Question about 1997 GMC Sierra
There are a lot of things that can cause this here are a few. The connector socket has come loose or the ground wire has ca-roded and is not making contact, here is what you can do clean both the battery posts with sand paper and clean the cable ends as well follow the ground cable and clean the ground on the frame and on the block, this is the most common problem, then get a paper clip with the key off place the paper clip on the #3 pin and the other end to ground now watch the check engine light and turn the key to the run position, not start, count the flashes, if it flashes like this flash pause flash flash that's code 12 it will flash 3 times next any trouble codes will flash and each trouble code will flash 3 times when t is done it will flash code 12 three more times and will resend the codes again, if you get no response from the computer then the computer e-prom may be bad or the computer is bad, if you need a new computer you must get the eprom and computer # and you need the vin number and you can go to schucks or auto zone and buy a refurbished computer and a updated eprom chip, be sure to disconnect the battery before working on the computer, the computer is located on the passenger side and you have to remove the kick panel, if not there follow the wiring harness as the engineers played peek a boo and hide and seek with the mechanics in those years so it could be anywhere. I re man computer will cost about $100.00 and if you don't live in a state where they have emissions laws you can buy a performance chip to get more power out out of your engine.
Posted on May 29, 2009
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Posted on Jan 02, 2017
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Dec 04, 2015 | Cars & Trucks
The ability of the control modules to communicate through the serial data circuit.
The identification of any stored diagnostic trouble codes (DTCs) and their status.
The use of the Diagnostic System Check will identify the correct procedure for diagnosing the system and where the procedure is located.
Diagnostic System Check - Engine Electrical
The numbers below refer to the step numbers on the diagnostic table.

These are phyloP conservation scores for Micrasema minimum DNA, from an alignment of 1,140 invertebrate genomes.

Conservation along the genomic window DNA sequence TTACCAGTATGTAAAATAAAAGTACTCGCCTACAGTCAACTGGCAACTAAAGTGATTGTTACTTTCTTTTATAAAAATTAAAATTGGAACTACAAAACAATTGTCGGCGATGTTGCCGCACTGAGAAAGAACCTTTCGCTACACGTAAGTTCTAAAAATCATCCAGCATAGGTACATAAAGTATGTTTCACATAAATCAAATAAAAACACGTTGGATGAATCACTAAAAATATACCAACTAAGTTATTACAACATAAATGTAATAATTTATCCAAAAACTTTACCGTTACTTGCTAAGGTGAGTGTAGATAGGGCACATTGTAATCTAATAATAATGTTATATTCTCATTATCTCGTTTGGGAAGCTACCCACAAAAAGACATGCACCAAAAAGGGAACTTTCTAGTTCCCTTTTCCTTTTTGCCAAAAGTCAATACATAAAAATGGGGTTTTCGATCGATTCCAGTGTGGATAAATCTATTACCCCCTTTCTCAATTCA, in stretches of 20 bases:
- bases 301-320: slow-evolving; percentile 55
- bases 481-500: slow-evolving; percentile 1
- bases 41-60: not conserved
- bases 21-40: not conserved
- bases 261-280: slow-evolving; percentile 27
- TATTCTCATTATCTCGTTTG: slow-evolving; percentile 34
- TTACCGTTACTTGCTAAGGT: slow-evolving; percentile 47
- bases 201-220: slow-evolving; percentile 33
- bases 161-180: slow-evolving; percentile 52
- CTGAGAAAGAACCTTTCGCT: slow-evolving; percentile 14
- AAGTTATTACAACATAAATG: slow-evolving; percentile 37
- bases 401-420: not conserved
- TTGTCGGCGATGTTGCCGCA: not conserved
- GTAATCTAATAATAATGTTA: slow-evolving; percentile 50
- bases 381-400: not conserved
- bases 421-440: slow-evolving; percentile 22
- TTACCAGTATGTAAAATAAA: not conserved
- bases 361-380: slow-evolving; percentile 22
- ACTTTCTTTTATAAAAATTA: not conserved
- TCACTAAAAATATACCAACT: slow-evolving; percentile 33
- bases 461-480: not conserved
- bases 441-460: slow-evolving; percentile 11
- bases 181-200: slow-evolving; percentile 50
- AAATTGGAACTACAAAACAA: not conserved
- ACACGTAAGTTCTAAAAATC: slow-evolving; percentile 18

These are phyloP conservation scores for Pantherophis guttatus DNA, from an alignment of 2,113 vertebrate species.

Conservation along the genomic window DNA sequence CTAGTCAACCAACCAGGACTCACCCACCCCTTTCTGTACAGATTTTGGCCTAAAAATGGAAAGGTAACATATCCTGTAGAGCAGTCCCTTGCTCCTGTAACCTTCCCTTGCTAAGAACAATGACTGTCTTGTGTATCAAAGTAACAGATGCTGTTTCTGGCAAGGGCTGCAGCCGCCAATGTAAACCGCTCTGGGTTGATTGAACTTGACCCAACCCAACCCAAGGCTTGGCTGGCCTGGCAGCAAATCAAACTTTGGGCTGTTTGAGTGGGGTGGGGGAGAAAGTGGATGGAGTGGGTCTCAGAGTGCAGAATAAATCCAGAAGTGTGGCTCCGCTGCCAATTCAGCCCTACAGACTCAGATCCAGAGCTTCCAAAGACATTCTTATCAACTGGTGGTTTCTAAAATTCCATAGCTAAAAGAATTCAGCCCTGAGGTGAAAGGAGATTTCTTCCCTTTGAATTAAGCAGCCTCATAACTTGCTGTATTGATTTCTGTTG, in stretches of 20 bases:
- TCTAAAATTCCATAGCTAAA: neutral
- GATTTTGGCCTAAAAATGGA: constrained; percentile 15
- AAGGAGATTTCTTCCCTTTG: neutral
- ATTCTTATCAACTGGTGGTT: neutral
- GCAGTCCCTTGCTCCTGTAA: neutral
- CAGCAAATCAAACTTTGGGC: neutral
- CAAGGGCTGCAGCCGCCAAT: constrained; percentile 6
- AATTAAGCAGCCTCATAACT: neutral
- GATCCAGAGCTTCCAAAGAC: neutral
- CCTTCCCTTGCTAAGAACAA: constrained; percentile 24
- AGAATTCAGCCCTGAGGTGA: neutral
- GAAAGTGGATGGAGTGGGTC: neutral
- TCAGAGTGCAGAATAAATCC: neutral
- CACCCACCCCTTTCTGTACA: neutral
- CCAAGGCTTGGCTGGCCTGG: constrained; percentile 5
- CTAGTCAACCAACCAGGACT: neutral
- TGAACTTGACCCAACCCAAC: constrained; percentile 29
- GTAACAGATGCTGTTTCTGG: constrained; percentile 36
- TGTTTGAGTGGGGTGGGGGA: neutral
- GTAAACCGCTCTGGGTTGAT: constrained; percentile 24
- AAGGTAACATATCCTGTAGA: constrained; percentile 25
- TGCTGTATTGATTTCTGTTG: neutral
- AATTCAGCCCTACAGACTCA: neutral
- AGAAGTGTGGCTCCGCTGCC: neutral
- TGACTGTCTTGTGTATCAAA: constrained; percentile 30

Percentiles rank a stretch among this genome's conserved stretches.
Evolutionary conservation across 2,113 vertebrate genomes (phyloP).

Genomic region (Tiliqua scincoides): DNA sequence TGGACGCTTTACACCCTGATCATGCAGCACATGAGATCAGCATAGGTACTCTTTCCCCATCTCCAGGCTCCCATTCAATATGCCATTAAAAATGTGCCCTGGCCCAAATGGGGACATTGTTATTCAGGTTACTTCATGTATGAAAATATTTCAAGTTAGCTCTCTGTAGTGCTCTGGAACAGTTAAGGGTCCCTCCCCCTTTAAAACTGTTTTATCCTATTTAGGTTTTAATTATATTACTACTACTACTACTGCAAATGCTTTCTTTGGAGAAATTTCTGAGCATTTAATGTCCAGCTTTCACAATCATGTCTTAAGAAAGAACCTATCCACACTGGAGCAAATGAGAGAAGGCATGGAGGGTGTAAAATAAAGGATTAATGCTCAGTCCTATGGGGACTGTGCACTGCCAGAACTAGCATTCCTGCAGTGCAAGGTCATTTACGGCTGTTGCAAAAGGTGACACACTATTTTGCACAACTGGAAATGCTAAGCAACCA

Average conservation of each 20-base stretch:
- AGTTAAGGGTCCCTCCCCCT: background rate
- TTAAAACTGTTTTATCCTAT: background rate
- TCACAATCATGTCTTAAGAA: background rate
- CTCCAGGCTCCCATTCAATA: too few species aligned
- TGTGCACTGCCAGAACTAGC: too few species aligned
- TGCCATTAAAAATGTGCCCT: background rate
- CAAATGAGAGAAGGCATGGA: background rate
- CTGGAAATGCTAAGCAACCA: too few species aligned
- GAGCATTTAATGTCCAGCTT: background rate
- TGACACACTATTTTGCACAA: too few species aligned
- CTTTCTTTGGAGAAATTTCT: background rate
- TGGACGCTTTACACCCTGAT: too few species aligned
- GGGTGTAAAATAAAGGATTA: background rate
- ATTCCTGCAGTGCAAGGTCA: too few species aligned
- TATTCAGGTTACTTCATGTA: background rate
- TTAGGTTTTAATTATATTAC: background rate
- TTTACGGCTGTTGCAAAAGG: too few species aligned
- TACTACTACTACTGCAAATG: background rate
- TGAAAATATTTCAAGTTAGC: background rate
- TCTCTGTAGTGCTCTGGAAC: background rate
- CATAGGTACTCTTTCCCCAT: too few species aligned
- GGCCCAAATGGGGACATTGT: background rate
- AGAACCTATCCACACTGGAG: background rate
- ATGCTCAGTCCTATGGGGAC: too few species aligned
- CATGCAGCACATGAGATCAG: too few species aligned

Lack of communication may be due to a partial malfunction of the class 2 serial data circuit or due to a total malfunction of the class 2 serial data circuit. The specified procedure will determine the particular condition.
The symptom list in Symptoms will determine the correct diagnostic procedure to use.
The presence of DTCs which begin with "U" indicate some other module is not communicating. The specified procedure will compile all the available information before tests are performed.
Did you perform the Battery Inspection/Test?
Go to Step 2
Go to Battery Inspection/Test
Install a scan tool.
Does the scan tool power up?
Go to Step 4
Go to Scan Tool Does Not Power Up in Data Link Communications
Important: The engine may start during the following step. Turn OFF the engine as soon as you have observed the Crank power mode.
Access the Class 2 Power Mode in the Diagnostic Circuit Check on the scan tool.
Rotate the ignition switch through all positions while observing the Class 2 Power Mode on the Scan Tool. Refer to the Serial Data Power Mode table within the Body Control System Description and Operation in Body Control System for a list of the power mode states that correspond to each ignition switch position.
Does the Class 2 Power Mode parameter reading match the ignition switch position for all the selected positions?
Go to Step 4
Go to Power Mode Mismatch in Body Control System
Turn ON the ignition, with the engine OFF.
Attempt to communicate with each module on the class 2 serial data circuit:
• The body control module (BCM)
• The driver information center (DIC)
• The instrument panel cluster (IPC)
• The powertrain control module (PCM)
Does the scan tool communicate with any module on the class 2 serial data circuit?
Go to Step 5
Go to Scan Tool Does Not Communicate with Class 2 Device in Data Link Communications
Select the Display DTCs function for each module. If using a Tech 2, use the Class 2 DTC Check feature in order to determine which modules have DTCs set.
Record all of the displayed DTCs the DTC status and the module which set the DTC.
Does the scan tool display any DTCs?
Go to Step 6
Go to Symptoms - Engine Electrical
Does the scan tool display any DTC beginning with "U"?
Go to Diagnostic Trouble Code (DTC) List in Data Link Communications
Go to Step 7
Does the scan tool display any DTC beginning with "B"?
Go to Diagnostic Trouble Code (DTC) List in Body Control Systems
Go to Diagnostic Trouble Code (DTC)
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The information below was complied by me, it explains what causes the check engine light to come on and the process of finding the cause.
When the Check Engine light (or Service Engine Soon) is turned on, the systems computer control unit (called the ECM) has sensed a fault in the electronic controls of the engine and/or the emission system. When this happens you will seldom feel the car engine run any different. There are about 50 possible system faults. To find out which one is causing a problem have the system scanned by a local shop with a MB compatible scan tool.
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